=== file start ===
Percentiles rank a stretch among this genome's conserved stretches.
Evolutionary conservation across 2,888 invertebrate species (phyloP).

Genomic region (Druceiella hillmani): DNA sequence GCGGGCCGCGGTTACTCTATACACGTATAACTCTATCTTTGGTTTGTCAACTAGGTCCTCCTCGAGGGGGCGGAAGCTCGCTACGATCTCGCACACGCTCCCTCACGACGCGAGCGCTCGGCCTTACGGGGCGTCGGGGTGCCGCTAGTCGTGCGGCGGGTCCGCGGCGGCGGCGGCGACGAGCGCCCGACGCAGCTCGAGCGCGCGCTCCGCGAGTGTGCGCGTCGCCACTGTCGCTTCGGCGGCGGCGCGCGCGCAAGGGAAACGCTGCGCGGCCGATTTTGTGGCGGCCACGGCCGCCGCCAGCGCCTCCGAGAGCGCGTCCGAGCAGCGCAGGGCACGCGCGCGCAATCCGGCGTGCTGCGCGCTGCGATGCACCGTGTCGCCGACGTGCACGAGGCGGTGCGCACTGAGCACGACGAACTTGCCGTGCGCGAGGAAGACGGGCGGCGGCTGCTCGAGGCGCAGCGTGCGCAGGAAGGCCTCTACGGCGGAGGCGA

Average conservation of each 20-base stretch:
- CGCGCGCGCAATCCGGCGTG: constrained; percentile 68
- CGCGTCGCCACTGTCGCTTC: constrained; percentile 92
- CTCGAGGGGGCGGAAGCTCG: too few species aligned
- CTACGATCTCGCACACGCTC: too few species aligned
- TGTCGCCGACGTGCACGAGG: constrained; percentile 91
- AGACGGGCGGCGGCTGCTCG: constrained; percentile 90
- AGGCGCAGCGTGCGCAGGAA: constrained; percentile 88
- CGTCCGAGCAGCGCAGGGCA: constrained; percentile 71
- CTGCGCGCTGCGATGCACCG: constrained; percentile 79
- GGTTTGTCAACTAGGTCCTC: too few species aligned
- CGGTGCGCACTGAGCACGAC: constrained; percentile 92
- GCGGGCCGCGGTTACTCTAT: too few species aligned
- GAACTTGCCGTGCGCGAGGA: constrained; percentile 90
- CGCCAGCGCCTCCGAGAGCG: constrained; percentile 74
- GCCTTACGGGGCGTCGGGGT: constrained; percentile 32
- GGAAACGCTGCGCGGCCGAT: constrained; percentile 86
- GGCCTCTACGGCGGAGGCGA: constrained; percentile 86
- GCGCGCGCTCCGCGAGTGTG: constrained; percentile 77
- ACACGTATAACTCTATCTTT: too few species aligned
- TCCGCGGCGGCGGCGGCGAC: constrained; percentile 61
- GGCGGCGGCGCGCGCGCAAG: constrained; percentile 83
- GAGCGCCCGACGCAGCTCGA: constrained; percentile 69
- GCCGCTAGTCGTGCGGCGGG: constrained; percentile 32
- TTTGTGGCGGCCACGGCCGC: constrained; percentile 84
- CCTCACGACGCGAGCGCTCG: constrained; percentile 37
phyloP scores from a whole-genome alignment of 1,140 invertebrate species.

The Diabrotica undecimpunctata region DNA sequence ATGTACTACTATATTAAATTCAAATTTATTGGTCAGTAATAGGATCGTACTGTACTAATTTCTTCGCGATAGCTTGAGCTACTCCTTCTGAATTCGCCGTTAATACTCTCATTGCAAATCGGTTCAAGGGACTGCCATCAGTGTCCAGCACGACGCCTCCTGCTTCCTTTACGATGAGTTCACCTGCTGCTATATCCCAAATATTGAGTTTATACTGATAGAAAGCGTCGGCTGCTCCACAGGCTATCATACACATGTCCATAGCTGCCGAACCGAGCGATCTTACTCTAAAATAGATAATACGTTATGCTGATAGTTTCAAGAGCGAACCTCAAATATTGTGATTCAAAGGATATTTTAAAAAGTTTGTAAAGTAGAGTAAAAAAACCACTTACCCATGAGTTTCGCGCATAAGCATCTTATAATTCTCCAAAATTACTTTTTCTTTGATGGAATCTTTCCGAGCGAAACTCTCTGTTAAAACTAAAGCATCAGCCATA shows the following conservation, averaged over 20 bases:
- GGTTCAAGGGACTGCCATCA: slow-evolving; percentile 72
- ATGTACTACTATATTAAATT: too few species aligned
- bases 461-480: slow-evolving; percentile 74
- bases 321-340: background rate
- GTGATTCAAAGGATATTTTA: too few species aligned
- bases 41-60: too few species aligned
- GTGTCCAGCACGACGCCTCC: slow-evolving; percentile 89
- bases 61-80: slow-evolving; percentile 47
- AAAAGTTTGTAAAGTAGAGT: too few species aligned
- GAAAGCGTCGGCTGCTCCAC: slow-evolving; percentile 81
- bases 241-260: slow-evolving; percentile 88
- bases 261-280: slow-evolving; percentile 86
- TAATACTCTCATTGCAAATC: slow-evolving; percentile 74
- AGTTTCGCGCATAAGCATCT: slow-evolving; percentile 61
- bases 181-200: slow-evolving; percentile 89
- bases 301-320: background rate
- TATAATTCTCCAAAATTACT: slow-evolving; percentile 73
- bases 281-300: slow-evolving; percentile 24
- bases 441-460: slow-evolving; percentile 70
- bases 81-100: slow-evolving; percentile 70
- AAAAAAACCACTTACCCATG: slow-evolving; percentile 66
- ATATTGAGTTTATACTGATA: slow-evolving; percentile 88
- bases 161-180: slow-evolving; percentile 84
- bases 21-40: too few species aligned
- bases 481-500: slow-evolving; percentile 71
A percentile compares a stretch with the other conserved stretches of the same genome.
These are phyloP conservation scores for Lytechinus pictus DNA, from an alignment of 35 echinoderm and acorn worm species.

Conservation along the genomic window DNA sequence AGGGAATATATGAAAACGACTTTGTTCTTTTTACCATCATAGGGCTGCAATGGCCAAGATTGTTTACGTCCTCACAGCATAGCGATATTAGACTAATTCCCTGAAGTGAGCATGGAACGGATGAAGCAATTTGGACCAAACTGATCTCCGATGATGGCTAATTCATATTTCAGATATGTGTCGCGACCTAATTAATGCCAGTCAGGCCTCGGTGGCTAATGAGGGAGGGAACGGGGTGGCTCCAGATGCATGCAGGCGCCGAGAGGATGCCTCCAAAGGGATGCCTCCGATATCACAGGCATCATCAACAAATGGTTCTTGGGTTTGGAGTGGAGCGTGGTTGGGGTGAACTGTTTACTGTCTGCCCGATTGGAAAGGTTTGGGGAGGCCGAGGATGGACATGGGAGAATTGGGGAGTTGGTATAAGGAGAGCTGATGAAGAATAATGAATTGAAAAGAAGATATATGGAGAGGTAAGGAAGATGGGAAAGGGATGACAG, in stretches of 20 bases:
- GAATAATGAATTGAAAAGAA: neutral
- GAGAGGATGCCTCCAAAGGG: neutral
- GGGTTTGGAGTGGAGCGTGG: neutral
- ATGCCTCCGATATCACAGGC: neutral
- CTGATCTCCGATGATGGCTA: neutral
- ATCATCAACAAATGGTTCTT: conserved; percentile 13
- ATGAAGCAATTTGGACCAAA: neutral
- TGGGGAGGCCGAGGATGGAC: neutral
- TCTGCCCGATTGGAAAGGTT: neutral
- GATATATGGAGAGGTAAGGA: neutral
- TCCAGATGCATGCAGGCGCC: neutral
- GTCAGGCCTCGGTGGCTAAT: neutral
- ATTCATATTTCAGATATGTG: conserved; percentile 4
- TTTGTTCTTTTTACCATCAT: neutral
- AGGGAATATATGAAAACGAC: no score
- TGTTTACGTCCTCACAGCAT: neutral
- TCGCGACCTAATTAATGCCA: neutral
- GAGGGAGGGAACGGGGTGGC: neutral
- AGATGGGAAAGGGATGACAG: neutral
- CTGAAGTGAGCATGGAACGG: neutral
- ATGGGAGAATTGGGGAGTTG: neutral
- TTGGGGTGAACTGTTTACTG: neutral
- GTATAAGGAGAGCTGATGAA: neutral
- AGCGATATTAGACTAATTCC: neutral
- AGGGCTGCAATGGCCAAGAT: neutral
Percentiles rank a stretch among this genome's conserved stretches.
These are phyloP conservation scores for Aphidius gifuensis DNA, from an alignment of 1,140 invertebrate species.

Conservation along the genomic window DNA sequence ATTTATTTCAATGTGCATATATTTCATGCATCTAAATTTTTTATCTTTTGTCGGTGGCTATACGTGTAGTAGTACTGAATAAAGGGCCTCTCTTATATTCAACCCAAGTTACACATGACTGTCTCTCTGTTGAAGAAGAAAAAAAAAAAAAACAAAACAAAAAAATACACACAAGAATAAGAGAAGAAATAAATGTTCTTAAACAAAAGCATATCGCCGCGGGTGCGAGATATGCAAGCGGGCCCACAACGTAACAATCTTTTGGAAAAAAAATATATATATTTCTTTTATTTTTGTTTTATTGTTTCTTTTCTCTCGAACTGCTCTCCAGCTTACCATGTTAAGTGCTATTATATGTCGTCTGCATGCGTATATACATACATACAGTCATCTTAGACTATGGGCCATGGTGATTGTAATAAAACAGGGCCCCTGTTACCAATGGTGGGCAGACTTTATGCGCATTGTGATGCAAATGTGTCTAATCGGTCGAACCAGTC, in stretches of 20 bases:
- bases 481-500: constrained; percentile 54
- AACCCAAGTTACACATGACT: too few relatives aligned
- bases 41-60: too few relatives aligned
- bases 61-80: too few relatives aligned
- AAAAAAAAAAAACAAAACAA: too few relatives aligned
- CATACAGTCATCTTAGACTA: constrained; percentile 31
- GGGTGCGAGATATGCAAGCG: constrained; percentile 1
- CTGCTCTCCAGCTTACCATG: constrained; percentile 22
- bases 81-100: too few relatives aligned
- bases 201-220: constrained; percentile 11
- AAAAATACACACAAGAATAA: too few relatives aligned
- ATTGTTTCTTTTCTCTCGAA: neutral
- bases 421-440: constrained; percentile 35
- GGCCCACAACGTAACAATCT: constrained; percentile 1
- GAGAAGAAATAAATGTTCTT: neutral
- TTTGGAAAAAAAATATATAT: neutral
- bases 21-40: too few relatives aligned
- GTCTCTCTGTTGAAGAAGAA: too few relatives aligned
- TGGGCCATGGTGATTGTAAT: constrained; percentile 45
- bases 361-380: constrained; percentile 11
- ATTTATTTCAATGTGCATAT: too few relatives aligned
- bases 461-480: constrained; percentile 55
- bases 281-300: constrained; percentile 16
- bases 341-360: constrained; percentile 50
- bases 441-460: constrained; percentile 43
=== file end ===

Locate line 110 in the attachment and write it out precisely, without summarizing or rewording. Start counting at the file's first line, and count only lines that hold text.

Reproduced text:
- bases 281-300: constrained; percentile 16